If you’re a member of the fan club, the presale is going on NOW (it began at 10 a.m. this morning). If you’re not a member of the fan club, and think you might ever want to see Prince, you should become a member, as it only costs $25 to be a member for life, and membership gets you into presales where you can buy a pair of tickets to any show (usually within 10 rows of the stage for an arena show), and pay NO service charge.

You can join the fan club (and then buy Nation tix) at Looks like member tix are still available for both nights. Presumably, the general onsale will be Saturday, but that’s just a guess.

Tickets for the Nation shows are $31.21. Yes, you read that correctly. Just over thirty bucks to see Prince play a club.

A friend saw the show in Philly a week or two ago and said it was completely sick.

Given that the world’s greatest live band, Marah, are playing at Iota Sunday night, those of you who know me can probably guess which night I’ll be seeing the Purple One.

Note: Doors for these shows are at 10 p.m., and the show starts at midnight.

– John Anderson
(“That shit was the MAD notes!”)

This Week In Music…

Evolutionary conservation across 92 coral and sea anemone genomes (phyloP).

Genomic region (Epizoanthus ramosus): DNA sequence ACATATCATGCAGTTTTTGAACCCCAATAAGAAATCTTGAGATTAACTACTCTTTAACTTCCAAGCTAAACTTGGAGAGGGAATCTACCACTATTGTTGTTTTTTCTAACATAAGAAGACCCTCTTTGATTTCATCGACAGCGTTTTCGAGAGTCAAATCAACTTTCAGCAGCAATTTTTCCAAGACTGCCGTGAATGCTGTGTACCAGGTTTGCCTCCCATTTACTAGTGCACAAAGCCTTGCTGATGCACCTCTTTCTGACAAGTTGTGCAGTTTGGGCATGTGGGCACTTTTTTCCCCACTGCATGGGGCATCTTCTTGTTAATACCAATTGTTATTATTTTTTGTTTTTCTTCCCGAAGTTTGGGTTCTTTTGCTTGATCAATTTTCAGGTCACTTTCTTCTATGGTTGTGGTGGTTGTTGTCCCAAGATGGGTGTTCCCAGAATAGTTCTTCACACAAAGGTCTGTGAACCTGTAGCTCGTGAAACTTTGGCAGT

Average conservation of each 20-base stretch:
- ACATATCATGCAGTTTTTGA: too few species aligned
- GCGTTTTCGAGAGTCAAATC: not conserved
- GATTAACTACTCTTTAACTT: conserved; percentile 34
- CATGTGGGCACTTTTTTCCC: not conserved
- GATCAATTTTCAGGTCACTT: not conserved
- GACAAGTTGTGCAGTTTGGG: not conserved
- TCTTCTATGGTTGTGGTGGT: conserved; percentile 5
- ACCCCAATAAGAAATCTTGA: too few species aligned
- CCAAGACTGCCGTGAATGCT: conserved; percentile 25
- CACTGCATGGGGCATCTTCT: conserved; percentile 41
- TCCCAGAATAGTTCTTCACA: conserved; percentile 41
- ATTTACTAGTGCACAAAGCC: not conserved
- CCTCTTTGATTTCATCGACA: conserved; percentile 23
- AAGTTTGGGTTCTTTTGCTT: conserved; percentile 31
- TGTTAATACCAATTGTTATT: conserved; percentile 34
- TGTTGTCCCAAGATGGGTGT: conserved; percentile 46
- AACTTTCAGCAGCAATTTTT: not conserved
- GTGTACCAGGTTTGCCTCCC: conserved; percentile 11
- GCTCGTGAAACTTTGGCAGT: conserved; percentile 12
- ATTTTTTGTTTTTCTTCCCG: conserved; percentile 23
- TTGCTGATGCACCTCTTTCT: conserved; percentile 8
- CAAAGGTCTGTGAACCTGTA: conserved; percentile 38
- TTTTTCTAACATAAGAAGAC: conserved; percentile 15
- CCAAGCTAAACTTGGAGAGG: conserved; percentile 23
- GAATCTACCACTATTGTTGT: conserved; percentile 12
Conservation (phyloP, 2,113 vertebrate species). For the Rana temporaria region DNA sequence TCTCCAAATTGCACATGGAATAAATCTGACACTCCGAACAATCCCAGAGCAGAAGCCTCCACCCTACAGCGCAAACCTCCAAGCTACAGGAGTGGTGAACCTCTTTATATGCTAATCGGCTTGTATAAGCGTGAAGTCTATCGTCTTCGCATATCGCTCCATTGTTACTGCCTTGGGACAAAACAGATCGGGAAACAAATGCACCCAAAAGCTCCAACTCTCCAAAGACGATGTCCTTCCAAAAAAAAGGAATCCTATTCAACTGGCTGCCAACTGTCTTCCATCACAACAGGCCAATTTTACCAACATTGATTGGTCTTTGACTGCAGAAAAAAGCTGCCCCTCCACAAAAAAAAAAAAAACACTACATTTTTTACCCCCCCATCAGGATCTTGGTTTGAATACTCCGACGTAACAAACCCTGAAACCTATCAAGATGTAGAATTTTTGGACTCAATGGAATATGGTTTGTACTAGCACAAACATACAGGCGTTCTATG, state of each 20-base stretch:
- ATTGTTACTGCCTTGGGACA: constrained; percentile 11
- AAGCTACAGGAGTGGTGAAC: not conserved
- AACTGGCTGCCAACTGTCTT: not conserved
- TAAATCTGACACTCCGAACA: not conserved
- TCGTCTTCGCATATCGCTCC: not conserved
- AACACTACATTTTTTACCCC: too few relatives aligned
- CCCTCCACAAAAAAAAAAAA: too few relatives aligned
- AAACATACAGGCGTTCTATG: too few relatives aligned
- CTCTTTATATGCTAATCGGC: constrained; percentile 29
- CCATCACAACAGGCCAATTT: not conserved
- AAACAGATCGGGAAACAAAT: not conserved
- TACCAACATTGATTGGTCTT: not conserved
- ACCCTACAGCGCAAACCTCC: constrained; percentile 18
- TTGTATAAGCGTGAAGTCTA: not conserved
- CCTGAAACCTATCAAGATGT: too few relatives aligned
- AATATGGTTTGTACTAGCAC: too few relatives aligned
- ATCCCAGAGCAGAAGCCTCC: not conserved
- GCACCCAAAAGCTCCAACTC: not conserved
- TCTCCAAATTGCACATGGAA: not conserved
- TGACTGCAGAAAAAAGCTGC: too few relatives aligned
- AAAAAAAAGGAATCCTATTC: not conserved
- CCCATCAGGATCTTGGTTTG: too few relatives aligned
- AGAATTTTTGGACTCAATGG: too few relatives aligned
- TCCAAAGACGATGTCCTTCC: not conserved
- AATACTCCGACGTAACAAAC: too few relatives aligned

Picks for the week of Friday, March 3 –- Thursday, March 9.

The 9:30 Club is kicking my ass this week. I might actually brave the awful line, ridiculous prices and sub-par sound system to catch these bands. If I can find a ticket, that is. Check our venue listings page for a more complete musical calendar.

Friday March 3 >>

Brazilian Girls photo
Brazilian Girls

I remember when Brazilian Girls played tiny bars in Brooklyn for a handful of disinterested hipsters. Now they’re playing SXSW, Langerado, and are nominated for the New Pantheon, a prestigious award whose nominating committee includes the like of Beck, Ben Gibbard and Elton John. They play a dance-tacular blend of electronica, jazz, reggae and classy lounge funk that can only be described as sexy. That lush at the end of your favorite bar every weekend? This is her favorite band. Their show at the 9:30 Club will be well worth the $25 they are charging. They might outgrow the venue soon. QUICK TIP: Exercise caution when google image-searching “brazilian girls.”

Saturday March 4 >>

The Subways strike me as a Malcolm McLaren project gone awry. Apparently they’ve been gigging since 2002, two years before their deal with Sire Records. These teenagers from the UK play pop-punk on the O.C. I guess you can’t knock ’em for making it; I sure wasn’t playing for 10,000 fans when I was eighteen. Their debut album, entitled Young For Eterntity, was just released in the states. It’s a clever title, until the band is fat, forty, and watching their glory days on VH1. Get to the 9:30 Club early and check out their opening band and labelmates, The Shys. They sound similar but, well, more honest somehow.

Will Hoge is headlining the late show at the 9:30 Club, with the fabulous power-pop five-piece Limbeck opening up. Will plays straightforward American rock from Nashville, TN.

Paul Michel
Paul Michel